By Konstantine Fekos
Whether it be a child peaking over the counter to stories of teenagers learning to drive, two area sisters have seemingly seen and heard it all during their 50-plus combined years at the Saegertown and Conneautville post offices.
And after hearing the good times and the bad from their countless patrons, Michelle Morgan Galle and Karen Urbanick’s time serving their communities will come to an end today as the mail clerks ship off to retirement from the U.S. Postal Service.
Galle, of the Saegertown Post Office, and Karen Urbanick, of the Conneautville Post Office, reflected on more than 25 years each of daily routines and the daily traffic of people stopping in for stamps, packages and a friendly hello.
“I’ve seen children grow up peeking over the counter, coming in to pick up mail or buy a stamp on their own, starting to drive and then having families of their own,” Galle said. “Through the years you bond with people, in good times and bad.”
The sisters’ compassion toward their communities were evident as passersby expressed their congratulations and sorrow upon hearing the news.
While Conneautville’s post office operates on a somewhat smaller scale compared to Saegertown’s, according to Urbanick, the sisters performed similar duties throughout the years, including waiting on customers at the counter, sorting mail and scanning packages, all while forging a bond with local residents.
“You never guess, taking on this position, what the people will mean to you,” Galle said. “Mainly the friendships — that’s what I’ll miss the most.”
The siblings entered the postal service in the late 1980s. Not only does their family have a background in the industry, with several relatives having served in states such as Ohio and Colorado, but the job offered them security as well as a sense of pride.
Urbanick, originally on a pathway to Bob Jones University in South Carolina for business and art, received a response to her postal service application and chose to serve in Conneautville for the duration of her postal career.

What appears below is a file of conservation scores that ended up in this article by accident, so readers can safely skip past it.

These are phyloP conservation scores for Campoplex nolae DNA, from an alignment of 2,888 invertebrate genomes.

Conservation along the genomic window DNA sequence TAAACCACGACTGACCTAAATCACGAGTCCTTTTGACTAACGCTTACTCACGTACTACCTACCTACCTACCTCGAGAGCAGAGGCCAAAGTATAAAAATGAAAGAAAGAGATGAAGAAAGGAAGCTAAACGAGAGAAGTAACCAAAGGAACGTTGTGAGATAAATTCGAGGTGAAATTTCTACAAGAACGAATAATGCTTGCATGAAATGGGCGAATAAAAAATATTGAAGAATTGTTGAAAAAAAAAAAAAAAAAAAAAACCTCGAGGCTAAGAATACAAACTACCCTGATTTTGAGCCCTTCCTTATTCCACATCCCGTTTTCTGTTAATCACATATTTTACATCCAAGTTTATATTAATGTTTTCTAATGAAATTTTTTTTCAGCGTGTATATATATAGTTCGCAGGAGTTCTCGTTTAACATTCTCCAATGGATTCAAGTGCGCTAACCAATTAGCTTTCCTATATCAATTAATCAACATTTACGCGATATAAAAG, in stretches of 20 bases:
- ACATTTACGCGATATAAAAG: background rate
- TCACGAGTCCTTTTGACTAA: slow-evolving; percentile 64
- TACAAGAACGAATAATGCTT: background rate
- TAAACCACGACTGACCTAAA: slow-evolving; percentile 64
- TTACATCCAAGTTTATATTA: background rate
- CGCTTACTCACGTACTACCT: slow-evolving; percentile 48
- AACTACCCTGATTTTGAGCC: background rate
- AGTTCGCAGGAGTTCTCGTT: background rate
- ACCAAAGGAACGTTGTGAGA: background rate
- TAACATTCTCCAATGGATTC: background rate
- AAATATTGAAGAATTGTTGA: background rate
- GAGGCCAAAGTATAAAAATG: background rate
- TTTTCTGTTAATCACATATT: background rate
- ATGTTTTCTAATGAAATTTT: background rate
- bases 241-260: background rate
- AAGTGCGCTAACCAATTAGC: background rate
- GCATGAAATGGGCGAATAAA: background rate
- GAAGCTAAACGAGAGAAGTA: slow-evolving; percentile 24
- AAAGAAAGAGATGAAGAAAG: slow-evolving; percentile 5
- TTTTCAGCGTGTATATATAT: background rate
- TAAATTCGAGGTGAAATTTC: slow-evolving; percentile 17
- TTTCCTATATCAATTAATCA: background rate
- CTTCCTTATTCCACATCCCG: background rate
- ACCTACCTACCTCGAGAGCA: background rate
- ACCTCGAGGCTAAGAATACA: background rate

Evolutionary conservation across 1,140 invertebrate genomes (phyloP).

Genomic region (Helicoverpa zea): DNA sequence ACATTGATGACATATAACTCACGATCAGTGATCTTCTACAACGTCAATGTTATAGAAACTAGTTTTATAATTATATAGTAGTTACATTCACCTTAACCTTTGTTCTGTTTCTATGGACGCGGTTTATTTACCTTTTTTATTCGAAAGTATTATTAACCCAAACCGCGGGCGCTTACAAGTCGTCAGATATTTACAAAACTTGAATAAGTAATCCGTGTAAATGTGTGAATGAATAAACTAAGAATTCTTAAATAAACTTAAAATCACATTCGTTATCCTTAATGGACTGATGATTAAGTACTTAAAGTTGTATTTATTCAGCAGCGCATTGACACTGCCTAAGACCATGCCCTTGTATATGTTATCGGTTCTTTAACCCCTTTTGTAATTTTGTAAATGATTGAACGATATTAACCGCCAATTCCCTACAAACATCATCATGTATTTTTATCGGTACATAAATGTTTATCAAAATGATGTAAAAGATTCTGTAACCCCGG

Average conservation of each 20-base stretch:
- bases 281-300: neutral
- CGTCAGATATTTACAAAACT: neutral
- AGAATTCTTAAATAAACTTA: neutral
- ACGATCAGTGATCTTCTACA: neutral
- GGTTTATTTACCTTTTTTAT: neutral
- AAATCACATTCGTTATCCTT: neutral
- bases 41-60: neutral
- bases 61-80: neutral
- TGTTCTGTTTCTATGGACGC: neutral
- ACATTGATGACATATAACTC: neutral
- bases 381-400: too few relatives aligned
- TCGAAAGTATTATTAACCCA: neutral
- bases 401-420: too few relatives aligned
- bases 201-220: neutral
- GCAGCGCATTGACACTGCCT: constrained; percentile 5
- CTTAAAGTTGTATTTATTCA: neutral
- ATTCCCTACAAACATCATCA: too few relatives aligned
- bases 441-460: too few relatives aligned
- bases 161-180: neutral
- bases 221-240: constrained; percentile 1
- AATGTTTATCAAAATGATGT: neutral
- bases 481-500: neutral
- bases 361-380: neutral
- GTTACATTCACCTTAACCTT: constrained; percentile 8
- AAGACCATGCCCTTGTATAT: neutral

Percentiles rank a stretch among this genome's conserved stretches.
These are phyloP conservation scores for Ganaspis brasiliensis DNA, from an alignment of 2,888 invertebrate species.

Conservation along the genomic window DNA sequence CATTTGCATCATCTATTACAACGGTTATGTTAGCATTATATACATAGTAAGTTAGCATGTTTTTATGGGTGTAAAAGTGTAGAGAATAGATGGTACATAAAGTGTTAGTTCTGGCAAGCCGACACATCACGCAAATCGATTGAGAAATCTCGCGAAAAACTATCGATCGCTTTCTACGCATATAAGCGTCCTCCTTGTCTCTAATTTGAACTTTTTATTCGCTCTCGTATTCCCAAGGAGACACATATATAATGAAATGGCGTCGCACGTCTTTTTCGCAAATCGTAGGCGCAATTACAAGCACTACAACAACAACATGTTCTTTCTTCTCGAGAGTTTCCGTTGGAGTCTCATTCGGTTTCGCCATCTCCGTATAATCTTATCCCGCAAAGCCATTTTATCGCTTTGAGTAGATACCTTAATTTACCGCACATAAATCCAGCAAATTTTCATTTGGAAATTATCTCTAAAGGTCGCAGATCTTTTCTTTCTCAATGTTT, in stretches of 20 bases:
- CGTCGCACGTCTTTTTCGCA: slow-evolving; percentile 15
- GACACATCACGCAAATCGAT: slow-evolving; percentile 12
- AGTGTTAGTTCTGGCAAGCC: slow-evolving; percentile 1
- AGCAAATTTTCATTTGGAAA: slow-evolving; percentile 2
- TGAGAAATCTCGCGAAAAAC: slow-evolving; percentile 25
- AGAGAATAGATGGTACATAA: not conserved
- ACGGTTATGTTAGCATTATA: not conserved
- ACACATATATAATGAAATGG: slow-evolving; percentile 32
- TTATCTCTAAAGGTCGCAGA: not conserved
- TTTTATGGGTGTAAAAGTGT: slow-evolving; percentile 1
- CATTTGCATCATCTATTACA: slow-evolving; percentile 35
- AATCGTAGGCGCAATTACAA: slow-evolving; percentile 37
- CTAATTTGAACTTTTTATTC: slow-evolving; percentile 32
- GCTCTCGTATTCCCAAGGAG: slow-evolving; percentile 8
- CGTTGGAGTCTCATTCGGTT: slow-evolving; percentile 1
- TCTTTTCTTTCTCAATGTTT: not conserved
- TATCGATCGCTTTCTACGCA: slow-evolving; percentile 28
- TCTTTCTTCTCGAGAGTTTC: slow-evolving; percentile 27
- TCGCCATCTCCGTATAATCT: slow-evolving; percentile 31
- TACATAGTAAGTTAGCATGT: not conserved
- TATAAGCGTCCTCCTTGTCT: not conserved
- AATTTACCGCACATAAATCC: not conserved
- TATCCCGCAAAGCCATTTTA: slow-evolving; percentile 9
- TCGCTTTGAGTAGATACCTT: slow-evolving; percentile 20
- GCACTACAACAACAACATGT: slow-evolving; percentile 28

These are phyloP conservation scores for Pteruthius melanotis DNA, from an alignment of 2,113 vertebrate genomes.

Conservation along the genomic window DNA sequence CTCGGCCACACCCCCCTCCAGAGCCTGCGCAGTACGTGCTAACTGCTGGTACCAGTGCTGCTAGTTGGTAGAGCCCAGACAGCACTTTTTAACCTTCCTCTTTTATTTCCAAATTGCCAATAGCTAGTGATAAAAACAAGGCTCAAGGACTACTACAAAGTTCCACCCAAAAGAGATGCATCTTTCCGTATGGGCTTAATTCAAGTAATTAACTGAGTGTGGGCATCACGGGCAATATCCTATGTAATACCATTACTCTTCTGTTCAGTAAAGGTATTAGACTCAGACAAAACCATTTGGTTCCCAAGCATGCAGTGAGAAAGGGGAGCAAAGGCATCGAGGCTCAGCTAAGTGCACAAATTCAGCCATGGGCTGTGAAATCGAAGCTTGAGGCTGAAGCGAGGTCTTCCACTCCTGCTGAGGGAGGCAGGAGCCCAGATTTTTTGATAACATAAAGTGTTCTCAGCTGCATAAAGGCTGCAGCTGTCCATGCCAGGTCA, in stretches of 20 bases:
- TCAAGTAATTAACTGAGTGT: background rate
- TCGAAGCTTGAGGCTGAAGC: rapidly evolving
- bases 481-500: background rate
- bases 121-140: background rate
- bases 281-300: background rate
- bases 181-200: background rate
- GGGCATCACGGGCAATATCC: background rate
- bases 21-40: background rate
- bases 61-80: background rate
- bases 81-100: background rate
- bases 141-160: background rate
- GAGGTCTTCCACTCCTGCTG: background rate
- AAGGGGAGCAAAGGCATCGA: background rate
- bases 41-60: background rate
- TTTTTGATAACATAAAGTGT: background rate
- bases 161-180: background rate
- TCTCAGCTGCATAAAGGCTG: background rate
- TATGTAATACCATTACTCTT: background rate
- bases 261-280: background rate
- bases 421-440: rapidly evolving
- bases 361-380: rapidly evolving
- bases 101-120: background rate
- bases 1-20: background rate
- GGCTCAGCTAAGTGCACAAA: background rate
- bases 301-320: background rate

“I lived in Linesville, so I didn’t know anyone,” Urbanick said. “I got to know and love the town and the people.”
Just a few years later, inspired partly by the employment enjoyment perceived from a mailman who served her family, Galle got her start as a city carrier in Greenville before heading to Saegertown three years later.
Despite eventual industry cutbacks nationwide, the two stuck with their career choice until reduced hours and the prospect of an early retirement last October inspired the sisters in part to weigh their options.
Individually, they came to accept this opportunity as the best possible choice.
Galle opted to keep her future plans under wraps, simply taking the time to celebrate and reflect before she “(lives) life to the fullest.”
“I’m just thankful for the position I’m in,” she said.
Urbanick, on the other hand, may take the time to pursue her passion for the artistry through the blacklight chalk medium.
“If the Lord takes me in that direction, I have a ministry,” she said, describing her passion to bring a biblical message to her artistic training.
One thing is for sure, these public servants will not soon forget passing rows upon rows of Post Office boxes every day, nor the countless faces they’ve come to know and love.
“I always felt it was an honor to work for the postal system,” Urbanick said. “It’s part of the fabric of how America is run. It’s needed.”
Konstantine Fekos can be reached at 724-6370 or by email at firstname.lastname@example.org.